Greasy knoll conspiracy theorists are having a field day in NASCAR today.
Did Clint or didn't Clint, that is the question?
With nine laps remaining in last night's final "regular season" race at Richmond, Clint Bowyer spun in turn four while Ryan Newman was leading and apparently en route to both the race win and a wild card slot in The Chase. The resulting pit stops by challengers forced Newman to pit for tires, giving up the lead. A slow pit stop brought Newman back out in -- place while Carl Edwards came out with the lead. Edwards went on to win the race since only two green flag laps remained and Newman wound up missing The Chase.
So did Bowyer spin on purpose to give his Michael Waltrip Racing teammate, Martin Truex Jr., a chance to make The Chase?
Truex said after the race that Bowyer was a "great teammate." Dale Earnhardt Jr., who was on Bowyer's bumper when #15 spun, brought up Bowyer's erratic throttle play and braking in the turn. Kyle Petty tweeted at the time, "If it walks like a duck and spins like a duck, it's a duck." Country music superstar Blake Shelton tweeted Bowyer was, "...the definition of team player."
Social media went wild. Twittersphere sited two-way radio comments by Bowyer's spotter, who asked if it was hot in the car and said Bowyer's arm must be tired immediately before the spin. Strange comments, granted.
But some of the social media "experts" suggested the sport somehow wasn't on the up-and-up, that cheaters are rewarded. One tweeted me his eight-year old nephew said Bowyer did it on purpose, so I guess that answers that. Many said they couldn't support a sport that allowed cheating.
Well, I don't know if Clint Bowyer spun his car inches in front of another car at 115 mph (Indy 500 champ Tony Kanaan scoffed at the idea), but I do know if that is your position you could never support any sport, yesterday or today. Former Bears linebacker Brian Urlacher last week said his team practiced faking injuries to get key "timeouts" without using up a precious "official" timeout. Ever watch an NBA game? I don't think they have called walking since George Mikan led the Minneapolis Lakers (that's right, Minneapolis) to the 1954 NBA title.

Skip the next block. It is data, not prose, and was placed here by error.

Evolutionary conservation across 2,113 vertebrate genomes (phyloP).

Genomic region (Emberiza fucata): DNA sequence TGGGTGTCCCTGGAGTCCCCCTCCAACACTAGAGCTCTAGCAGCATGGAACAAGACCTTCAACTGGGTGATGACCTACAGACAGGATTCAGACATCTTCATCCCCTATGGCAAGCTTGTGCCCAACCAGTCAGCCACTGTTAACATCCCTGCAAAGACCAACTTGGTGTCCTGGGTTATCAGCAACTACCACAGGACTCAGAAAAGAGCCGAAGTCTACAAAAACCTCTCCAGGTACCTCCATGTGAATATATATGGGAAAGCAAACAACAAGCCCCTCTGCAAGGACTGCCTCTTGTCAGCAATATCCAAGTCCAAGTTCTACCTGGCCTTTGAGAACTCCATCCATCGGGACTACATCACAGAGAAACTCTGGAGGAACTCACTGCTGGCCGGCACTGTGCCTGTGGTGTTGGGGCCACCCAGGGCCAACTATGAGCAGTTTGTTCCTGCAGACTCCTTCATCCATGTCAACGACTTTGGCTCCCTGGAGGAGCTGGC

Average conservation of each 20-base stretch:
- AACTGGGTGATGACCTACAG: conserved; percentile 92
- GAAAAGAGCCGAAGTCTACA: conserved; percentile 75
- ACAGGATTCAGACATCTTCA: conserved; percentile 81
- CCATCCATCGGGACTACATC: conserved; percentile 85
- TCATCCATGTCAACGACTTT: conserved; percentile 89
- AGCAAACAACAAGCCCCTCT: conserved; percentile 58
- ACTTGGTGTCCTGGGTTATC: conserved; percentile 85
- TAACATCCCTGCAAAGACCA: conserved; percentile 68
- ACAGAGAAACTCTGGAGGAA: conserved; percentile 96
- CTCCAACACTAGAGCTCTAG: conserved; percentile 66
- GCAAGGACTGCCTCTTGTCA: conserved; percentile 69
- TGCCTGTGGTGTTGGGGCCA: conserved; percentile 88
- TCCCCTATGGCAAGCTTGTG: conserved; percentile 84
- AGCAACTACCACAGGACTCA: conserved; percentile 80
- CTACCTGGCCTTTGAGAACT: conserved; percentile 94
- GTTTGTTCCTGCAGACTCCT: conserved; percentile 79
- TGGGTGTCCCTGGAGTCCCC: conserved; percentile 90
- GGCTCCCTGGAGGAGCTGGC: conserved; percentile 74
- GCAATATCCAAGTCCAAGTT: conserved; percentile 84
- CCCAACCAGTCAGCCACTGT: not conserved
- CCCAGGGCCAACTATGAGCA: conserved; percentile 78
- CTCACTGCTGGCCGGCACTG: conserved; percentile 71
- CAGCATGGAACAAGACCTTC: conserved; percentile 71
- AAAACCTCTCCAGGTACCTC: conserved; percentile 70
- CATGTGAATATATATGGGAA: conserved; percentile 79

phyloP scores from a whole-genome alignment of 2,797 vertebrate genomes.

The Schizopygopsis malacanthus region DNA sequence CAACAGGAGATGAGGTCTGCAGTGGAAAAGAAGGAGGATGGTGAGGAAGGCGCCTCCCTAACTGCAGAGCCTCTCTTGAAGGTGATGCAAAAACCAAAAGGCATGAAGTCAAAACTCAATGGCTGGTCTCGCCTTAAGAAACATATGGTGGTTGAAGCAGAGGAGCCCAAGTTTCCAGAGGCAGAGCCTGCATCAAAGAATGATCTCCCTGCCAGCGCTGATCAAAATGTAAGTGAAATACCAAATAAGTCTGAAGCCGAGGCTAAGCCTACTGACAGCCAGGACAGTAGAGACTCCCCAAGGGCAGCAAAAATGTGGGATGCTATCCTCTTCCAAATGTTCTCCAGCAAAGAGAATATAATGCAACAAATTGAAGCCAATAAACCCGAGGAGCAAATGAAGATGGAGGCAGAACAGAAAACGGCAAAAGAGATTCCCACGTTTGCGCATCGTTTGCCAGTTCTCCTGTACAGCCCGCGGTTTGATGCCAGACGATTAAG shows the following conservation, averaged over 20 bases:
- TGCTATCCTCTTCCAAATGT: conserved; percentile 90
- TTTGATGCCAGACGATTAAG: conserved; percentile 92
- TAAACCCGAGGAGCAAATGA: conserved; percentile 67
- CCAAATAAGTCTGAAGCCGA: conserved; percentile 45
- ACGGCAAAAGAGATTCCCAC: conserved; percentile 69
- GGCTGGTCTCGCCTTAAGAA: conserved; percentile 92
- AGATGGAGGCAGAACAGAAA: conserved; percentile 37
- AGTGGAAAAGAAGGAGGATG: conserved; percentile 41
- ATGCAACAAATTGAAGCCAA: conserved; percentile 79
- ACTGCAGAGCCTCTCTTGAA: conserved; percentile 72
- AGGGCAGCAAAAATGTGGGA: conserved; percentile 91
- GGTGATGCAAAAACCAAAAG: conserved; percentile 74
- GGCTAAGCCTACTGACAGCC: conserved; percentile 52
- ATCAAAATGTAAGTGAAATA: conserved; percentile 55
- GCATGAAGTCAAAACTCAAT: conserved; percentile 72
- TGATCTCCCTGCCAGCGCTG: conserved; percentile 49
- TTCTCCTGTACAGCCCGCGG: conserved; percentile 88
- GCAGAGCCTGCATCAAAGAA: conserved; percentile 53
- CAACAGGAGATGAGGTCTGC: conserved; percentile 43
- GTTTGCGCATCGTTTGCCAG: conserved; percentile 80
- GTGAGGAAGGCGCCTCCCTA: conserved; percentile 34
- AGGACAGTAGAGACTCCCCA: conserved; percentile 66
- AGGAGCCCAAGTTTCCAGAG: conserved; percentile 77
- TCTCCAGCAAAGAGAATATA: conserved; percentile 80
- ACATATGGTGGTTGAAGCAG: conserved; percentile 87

In competition, its a fact that people cheat. They hold on every play in the NFL. EVERY play. They foul every time down the court in the NBA and college basketball. Players on every Major League Baseball team...well, ever heard of Performance Enhancing Drugs? And Lance Armstrong, you know?
I'm not saying that makes it OK. I'm just saying don't fool yourself and point at those NASCAR boys. I don't know if Clint Bowyer spun on purpose or not. I do know all of this is circumstantial evidence and not enough to convict anyone given the rules of evidence in every U.S. court. NASCAR would punish Bowyer if they had hard-and-fast evidence. I guarantee you they are looking to find the truth. If they can, they will.
I hate it for Newman and his team. If Newman believes it to be true, justice will be served in some manner some day. That's the code of all sports.
Greasy knoll conspiracy theorists will soon be talking about a second spotter or the "patsy" pit crew member or ESPN's Zapruder film-like evidence.
Only Bowyer knows for sure and he ain't talking.
We constantly find ourselves in situations around here where we have to stop and think, "Did that just happen?"
A few of my favorites involve a grumpy tiger who, unfortunately, was quite hungry and did not want to wear a top hat. Riding in the sidecar of a motorcycle in Dallas traffic with a gorilla driving (and yes, I was dressed as a banana), watching Jeb Burton tear up in victory lane with his father after winning his first NASCAR Truck race last June - the list could go on and on...
Watching Pastrana, Stenhouse Jr., Hinchcliffe and Buescher make trick shots on turn 1 was one of those moments. Which now makes it a cherished, "Remember when?"
Cheers to Thursday (and whoever created Throwback Thursday.. cheers to you too.)